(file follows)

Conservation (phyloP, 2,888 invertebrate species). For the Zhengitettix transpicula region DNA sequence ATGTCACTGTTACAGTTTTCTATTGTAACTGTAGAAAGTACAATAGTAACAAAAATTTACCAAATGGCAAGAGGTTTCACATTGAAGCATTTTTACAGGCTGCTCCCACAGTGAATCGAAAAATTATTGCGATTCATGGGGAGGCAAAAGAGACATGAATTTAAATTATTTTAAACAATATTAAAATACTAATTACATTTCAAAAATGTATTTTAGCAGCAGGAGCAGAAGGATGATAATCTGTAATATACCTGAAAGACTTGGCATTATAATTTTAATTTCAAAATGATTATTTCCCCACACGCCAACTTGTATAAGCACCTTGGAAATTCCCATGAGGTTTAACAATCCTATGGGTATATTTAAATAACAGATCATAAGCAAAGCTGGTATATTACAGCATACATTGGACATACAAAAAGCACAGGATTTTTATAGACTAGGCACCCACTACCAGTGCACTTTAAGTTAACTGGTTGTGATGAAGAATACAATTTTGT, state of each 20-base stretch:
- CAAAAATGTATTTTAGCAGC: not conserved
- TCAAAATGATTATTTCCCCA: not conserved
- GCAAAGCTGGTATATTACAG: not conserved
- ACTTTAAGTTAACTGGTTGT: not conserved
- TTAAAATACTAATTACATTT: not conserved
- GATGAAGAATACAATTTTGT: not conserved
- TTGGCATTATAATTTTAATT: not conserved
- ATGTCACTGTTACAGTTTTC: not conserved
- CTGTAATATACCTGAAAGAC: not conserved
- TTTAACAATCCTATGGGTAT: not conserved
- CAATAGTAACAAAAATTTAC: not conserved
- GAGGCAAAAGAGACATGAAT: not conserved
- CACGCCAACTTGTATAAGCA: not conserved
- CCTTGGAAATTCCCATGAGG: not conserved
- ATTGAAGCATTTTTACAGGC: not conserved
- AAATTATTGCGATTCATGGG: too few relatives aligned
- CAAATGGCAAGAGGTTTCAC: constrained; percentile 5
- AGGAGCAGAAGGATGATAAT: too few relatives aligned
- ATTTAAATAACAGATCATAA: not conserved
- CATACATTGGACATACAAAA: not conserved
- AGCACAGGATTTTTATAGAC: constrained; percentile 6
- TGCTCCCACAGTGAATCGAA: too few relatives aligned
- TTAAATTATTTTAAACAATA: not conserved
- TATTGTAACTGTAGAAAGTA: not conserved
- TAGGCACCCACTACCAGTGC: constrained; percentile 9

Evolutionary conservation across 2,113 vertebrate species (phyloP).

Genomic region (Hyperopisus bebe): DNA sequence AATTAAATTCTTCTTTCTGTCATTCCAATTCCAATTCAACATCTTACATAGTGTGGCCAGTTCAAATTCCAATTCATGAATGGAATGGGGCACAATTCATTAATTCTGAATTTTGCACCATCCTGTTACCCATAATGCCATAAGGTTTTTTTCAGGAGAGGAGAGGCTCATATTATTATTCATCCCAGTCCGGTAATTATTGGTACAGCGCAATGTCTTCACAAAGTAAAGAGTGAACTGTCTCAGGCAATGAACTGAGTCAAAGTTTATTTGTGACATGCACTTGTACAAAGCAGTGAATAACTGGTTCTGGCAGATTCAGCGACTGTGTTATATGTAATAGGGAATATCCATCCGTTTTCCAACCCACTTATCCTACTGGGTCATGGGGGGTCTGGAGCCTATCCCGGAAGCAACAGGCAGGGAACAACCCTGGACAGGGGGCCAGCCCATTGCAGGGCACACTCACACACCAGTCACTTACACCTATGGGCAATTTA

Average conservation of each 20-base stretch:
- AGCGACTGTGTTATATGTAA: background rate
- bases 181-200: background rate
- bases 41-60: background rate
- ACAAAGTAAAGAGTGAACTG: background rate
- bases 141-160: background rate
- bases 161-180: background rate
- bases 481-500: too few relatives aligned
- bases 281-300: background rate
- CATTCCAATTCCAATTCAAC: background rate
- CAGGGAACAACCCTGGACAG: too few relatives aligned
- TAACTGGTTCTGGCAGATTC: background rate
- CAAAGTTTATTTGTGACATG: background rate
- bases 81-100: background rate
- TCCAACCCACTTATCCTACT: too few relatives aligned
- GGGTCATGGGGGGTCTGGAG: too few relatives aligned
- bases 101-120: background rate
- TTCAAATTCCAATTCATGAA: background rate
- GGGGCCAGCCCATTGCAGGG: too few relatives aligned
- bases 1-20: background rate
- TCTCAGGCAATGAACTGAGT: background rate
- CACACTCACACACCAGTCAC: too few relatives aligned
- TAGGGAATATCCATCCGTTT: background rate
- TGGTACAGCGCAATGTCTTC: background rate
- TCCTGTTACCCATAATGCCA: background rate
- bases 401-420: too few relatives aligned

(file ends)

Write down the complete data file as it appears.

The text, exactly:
Conservation (phyloP, 2,888 invertebrate species). For the Zhengitettix transpicula region DNA sequence ATGTCACTGTTACAGTTTTCTATTGTAACTGTAGAAAGTACAATAGTAACAAAAATTTACCAAATGGCAAGAGGTTTCACATTGAAGCATTTTTACAGGCTGCTCCCACAGTGAATCGAAAAATTATTGCGATTCATGGGGAGGCAAAAGAGACATGAATTTAAATTATTTTAAACAATATTAAAATACTAATTACATTTCAAAAATGTATTTTAGCAGCAGGAGCAGAAGGATGATAATCTGTAATATACCTGAAAGACTTGGCATTATAATTTTAATTTCAAAATGATTATTTCCCCACACGCCAACTTGTATAAGCACCTTGGAAATTCCCATGAGGTTTAACAATCCTATGGGTATATTTAAATAACAGATCATAAGCAAAGCTGGTATATTACAGCATACATTGGACATACAAAAAGCACAGGATTTTTATAGACTAGGCACCCACTACCAGTGCACTTTAAGTTAACTGGTTGTGATGAAGAATACAATTTTGT, state of each 20-base stretch:
- CAAAAATGTATTTTAGCAGC: not conserved
- TCAAAATGATTATTTCCCCA: not conserved
- GCAAAGCTGGTATATTACAG: not conserved
- ACTTTAAGTTAACTGGTTGT: not conserved
- TTAAAATACTAATTACATTT: not conserved
- GATGAAGAATACAATTTTGT: not conserved
- TTGGCATTATAATTTTAATT: not conserved
- ATGTCACTGTTACAGTTTTC: not conserved
- CTGTAATATACCTGAAAGAC: not conserved
- TTTAACAATCCTATGGGTAT: not conserved
- CAATAGTAACAAAAATTTAC: not conserved
- GAGGCAAAAGAGACATGAAT: not conserved
- CACGCCAACTTGTATAAGCA: not conserved
- CCTTGGAAATTCCCATGAGG: not conserved
- ATTGAAGCATTTTTACAGGC: not conserved
- AAATTATTGCGATTCATGGG: too few relatives aligned
- CAAATGGCAAGAGGTTTCAC: constrained; percentile 5
- AGGAGCAGAAGGATGATAAT: too few relatives aligned
- ATTTAAATAACAGATCATAA: not conserved
- CATACATTGGACATACAAAA: not conserved
- AGCACAGGATTTTTATAGAC: constrained; percentile 6
- TGCTCCCACAGTGAATCGAA: too few relatives aligned
- TTAAATTATTTTAAACAATA: not conserved
- TATTGTAACTGTAGAAAGTA: not conserved
- TAGGCACCCACTACCAGTGC: constrained; percentile 9

Evolutionary conservation across 2,113 vertebrate species (phyloP).

Genomic region (Hyperopisus bebe): DNA sequence AATTAAATTCTTCTTTCTGTCATTCCAATTCCAATTCAACATCTTACATAGTGTGGCCAGTTCAAATTCCAATTCATGAATGGAATGGGGCACAATTCATTAATTCTGAATTTTGCACCATCCTGTTACCCATAATGCCATAAGGTTTTTTTCAGGAGAGGAGAGGCTCATATTATTATTCATCCCAGTCCGGTAATTATTGGTACAGCGCAATGTCTTCACAAAGTAAAGAGTGAACTGTCTCAGGCAATGAACTGAGTCAAAGTTTATTTGTGACATGCACTTGTACAAAGCAGTGAATAACTGGTTCTGGCAGATTCAGCGACTGTGTTATATGTAATAGGGAATATCCATCCGTTTTCCAACCCACTTATCCTACTGGGTCATGGGGGGTCTGGAGCCTATCCCGGAAGCAACAGGCAGGGAACAACCCTGGACAGGGGGCCAGCCCATTGCAGGGCACACTCACACACCAGTCACTTACACCTATGGGCAATTTA

Average conservation of each 20-base stretch:
- AGCGACTGTGTTATATGTAA: background rate
- bases 181-200: background rate
- bases 41-60: background rate
- ACAAAGTAAAGAGTGAACTG: background rate
- bases 141-160: background rate
- bases 161-180: background rate
- bases 481-500: too few relatives aligned
- bases 281-300: background rate
- CATTCCAATTCCAATTCAAC: background rate
- CAGGGAACAACCCTGGACAG: too few relatives aligned
- TAACTGGTTCTGGCAGATTC: background rate
- CAAAGTTTATTTGTGACATG: background rate
- bases 81-100: background rate
- TCCAACCCACTTATCCTACT: too few relatives aligned
- GGGTCATGGGGGGTCTGGAG: too few relatives aligned
- bases 101-120: background rate
- TTCAAATTCCAATTCATGAA: background rate
- GGGGCCAGCCCATTGCAGGG: too few relatives aligned
- bases 1-20: background rate
- TCTCAGGCAATGAACTGAGT: background rate
- CACACTCACACACCAGTCAC: too few relatives aligned
- TAGGGAATATCCATCCGTTT: background rate
- TGGTACAGCGCAATGTCTTC: background rate
- TCCTGTTACCCATAATGCCA: background rate
- bases 401-420: too few relatives aligned